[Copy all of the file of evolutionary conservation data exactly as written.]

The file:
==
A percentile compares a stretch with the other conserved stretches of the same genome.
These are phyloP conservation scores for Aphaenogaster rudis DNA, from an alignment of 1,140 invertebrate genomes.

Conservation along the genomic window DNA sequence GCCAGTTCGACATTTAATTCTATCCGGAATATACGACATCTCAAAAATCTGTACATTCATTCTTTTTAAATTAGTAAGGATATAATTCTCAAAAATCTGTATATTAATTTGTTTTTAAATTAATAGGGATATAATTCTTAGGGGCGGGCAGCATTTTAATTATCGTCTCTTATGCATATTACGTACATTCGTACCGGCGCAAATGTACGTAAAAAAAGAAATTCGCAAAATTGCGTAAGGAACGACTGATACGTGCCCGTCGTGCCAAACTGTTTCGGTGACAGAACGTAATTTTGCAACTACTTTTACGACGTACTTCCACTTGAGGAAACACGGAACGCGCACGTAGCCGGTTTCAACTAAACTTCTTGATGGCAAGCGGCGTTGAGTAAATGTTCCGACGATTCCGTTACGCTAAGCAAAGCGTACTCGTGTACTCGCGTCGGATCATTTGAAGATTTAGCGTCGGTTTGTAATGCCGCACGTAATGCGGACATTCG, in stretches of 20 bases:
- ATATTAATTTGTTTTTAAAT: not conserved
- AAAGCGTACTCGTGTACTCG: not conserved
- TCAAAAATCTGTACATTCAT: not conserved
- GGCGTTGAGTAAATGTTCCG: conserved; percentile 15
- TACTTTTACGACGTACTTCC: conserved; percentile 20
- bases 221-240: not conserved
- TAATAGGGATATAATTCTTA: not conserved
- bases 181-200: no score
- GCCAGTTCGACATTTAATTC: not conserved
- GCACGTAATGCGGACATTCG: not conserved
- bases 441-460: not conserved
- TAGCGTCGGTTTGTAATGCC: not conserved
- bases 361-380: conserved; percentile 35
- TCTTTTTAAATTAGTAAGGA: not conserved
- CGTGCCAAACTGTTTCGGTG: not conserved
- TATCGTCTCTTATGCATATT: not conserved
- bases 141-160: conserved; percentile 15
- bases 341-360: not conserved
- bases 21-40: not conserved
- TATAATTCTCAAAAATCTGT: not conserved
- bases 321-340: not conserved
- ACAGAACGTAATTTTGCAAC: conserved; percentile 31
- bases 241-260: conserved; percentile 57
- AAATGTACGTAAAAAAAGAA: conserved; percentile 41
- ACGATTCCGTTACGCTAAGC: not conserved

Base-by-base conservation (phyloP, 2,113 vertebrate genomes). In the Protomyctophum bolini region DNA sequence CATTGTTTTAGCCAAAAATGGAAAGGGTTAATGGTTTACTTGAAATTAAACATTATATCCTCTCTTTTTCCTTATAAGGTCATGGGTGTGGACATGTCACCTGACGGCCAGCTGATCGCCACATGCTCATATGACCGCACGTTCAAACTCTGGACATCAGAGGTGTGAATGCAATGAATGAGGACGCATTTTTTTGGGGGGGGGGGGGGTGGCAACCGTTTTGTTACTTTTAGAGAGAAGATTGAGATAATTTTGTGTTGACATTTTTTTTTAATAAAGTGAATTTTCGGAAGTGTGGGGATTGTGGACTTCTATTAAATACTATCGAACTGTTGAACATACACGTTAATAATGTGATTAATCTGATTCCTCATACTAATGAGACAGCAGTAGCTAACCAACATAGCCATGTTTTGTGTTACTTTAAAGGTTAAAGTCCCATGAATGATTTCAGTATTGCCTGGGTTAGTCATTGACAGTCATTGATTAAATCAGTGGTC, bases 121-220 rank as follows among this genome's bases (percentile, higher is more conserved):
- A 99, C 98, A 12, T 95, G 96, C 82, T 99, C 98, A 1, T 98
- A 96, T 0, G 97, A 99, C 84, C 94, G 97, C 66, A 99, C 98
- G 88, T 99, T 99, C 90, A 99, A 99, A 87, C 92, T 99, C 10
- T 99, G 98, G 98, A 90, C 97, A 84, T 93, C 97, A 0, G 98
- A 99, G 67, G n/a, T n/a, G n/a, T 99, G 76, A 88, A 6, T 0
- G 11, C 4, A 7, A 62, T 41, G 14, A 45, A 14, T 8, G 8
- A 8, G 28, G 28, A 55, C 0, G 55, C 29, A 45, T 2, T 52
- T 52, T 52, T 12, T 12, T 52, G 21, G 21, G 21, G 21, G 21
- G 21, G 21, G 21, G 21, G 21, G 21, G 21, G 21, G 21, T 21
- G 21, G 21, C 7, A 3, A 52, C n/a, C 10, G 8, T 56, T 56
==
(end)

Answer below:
A percentile compares a stretch with the other conserved stretches of the same genome.
These are phyloP conservation scores for Aphaenogaster rudis DNA, from an alignment of 1,140 invertebrate genomes.

Conservation along the genomic window DNA sequence GCCAGTTCGACATTTAATTCTATCCGGAATATACGACATCTCAAAAATCTGTACATTCATTCTTTTTAAATTAGTAAGGATATAATTCTCAAAAATCTGTATATTAATTTGTTTTTAAATTAATAGGGATATAATTCTTAGGGGCGGGCAGCATTTTAATTATCGTCTCTTATGCATATTACGTACATTCGTACCGGCGCAAATGTACGTAAAAAAAGAAATTCGCAAAATTGCGTAAGGAACGACTGATACGTGCCCGTCGTGCCAAACTGTTTCGGTGACAGAACGTAATTTTGCAACTACTTTTACGACGTACTTCCACTTGAGGAAACACGGAACGCGCACGTAGCCGGTTTCAACTAAACTTCTTGATGGCAAGCGGCGTTGAGTAAATGTTCCGACGATTCCGTTACGCTAAGCAAAGCGTACTCGTGTACTCGCGTCGGATCATTTGAAGATTTAGCGTCGGTTTGTAATGCCGCACGTAATGCGGACATTCG, in stretches of 20 bases:
- ATATTAATTTGTTTTTAAAT: not conserved
- AAAGCGTACTCGTGTACTCG: not conserved
- TCAAAAATCTGTACATTCAT: not conserved
- GGCGTTGAGTAAATGTTCCG: conserved; percentile 15
- TACTTTTACGACGTACTTCC: conserved; percentile 20
- bases 221-240: not conserved
- TAATAGGGATATAATTCTTA: not conserved
- bases 181-200: no score
- GCCAGTTCGACATTTAATTC: not conserved
- GCACGTAATGCGGACATTCG: not conserved
- bases 441-460: not conserved
- TAGCGTCGGTTTGTAATGCC: not conserved
- bases 361-380: conserved; percentile 35
- TCTTTTTAAATTAGTAAGGA: not conserved
- CGTGCCAAACTGTTTCGGTG: not conserved
- TATCGTCTCTTATGCATATT: not conserved
- bases 141-160: conserved; percentile 15
- bases 341-360: not conserved
- bases 21-40: not conserved
- TATAATTCTCAAAAATCTGT: not conserved
- bases 321-340: not conserved
- ACAGAACGTAATTTTGCAAC: conserved; percentile 31
- bases 241-260: conserved; percentile 57
- AAATGTACGTAAAAAAAGAA: conserved; percentile 41
- ACGATTCCGTTACGCTAAGC: not conserved

Base-by-base conservation (phyloP, 2,113 vertebrate genomes). In the Protomyctophum bolini region DNA sequence CATTGTTTTAGCCAAAAATGGAAAGGGTTAATGGTTTACTTGAAATTAAACATTATATCCTCTCTTTTTCCTTATAAGGTCATGGGTGTGGACATGTCACCTGACGGCCAGCTGATCGCCACATGCTCATATGACCGCACGTTCAAACTCTGGACATCAGAGGTGTGAATGCAATGAATGAGGACGCATTTTTTTGGGGGGGGGGGGGGTGGCAACCGTTTTGTTACTTTTAGAGAGAAGATTGAGATAATTTTGTGTTGACATTTTTTTTTAATAAAGTGAATTTTCGGAAGTGTGGGGATTGTGGACTTCTATTAAATACTATCGAACTGTTGAACATACACGTTAATAATGTGATTAATCTGATTCCTCATACTAATGAGACAGCAGTAGCTAACCAACATAGCCATGTTTTGTGTTACTTTAAAGGTTAAAGTCCCATGAATGATTTCAGTATTGCCTGGGTTAGTCATTGACAGTCATTGATTAAATCAGTGGTC, bases 121-220 rank as follows among this genome's bases (percentile, higher is more conserved):
- A 99, C 98, A 12, T 95, G 96, C 82, T 99, C 98, A 1, T 98
- A 96, T 0, G 97, A 99, C 84, C 94, G 97, C 66, A 99, C 98
- G 88, T 99, T 99, C 90, A 99, A 99, A 87, C 92, T 99, C 10
- T 99, G 98, G 98, A 90, C 97, A 84, T 93, C 97, A 0, G 98
- A 99, G 67, G n/a, T n/a, G n/a, T 99, G 76, A 88, A 6, T 0
- G 11, C 4, A 7, A 62, T 41, G 14, A 45, A 14, T 8, G 8
- A 8, G 28, G 28, A 55, C 0, G 55, C 29, A 45, T 2, T 52
- T 52, T 52, T 12, T 12, T 52, G 21, G 21, G 21, G 21, G 21
- G 21, G 21, G 21, G 21, G 21, G 21, G 21, G 21, G 21, T 21
- G 21, G 21, C 7, A 3, A 52, C n/a, C 10, G 8, T 56, T 56